Freedom of Speech 2

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Second Canterbury Front Row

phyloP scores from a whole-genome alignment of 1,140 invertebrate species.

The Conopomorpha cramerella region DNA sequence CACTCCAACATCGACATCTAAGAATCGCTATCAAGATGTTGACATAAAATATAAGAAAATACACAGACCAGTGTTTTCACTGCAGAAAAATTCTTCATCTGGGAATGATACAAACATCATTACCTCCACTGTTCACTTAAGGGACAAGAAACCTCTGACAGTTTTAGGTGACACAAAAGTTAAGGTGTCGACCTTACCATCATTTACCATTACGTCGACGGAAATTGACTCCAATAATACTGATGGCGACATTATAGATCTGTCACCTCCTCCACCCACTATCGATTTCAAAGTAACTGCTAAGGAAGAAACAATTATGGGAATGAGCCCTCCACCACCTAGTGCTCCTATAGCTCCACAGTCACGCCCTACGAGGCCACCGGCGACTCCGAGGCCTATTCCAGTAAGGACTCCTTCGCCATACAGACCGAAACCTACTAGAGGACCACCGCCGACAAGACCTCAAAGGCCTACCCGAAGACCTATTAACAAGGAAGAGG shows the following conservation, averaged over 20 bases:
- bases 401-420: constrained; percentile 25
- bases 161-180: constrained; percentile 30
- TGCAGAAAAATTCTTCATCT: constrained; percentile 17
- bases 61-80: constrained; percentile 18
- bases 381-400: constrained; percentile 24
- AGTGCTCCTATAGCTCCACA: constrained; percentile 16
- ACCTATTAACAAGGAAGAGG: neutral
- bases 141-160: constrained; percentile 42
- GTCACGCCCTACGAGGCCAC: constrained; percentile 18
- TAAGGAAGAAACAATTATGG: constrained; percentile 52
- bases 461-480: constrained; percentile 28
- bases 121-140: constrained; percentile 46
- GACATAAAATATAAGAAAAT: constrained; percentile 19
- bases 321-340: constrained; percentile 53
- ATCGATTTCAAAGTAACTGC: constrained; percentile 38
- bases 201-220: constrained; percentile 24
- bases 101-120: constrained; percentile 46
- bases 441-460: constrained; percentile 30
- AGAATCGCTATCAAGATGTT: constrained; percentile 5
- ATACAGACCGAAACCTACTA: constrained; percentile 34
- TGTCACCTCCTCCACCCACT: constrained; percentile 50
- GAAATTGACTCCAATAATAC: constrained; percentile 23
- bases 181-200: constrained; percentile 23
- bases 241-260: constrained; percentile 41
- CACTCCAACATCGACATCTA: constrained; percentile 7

The town meeting, the New England town meeting, is a master image of democratic processes in the United States.[12] It is no surprise that contemporary politicians have used the sheen of its format to describe their own communication events. What is now called the ‘town hall meeting’ is a fixture in the arsenal of community events that candidates and elected officials hold with citizens. Unlike the town meetings in places like Arlington, Vermont, where Rockwell lived at the time he painted ‘Freedom of Speech,’ however, the modern-day campaign events are often highly controlled question-and-answer exchanges. At the town meetings in Arlington the back and forth between officials and citizens is a prelude to a decision that will be made at that meeting. In the contemporary versions staged by political staff, as was recently clear in the health care debates in town hall meetings held by congressional representatives during the summer of 2009,[13] any decision making about a policy is a project for some vague, uncertain, future date.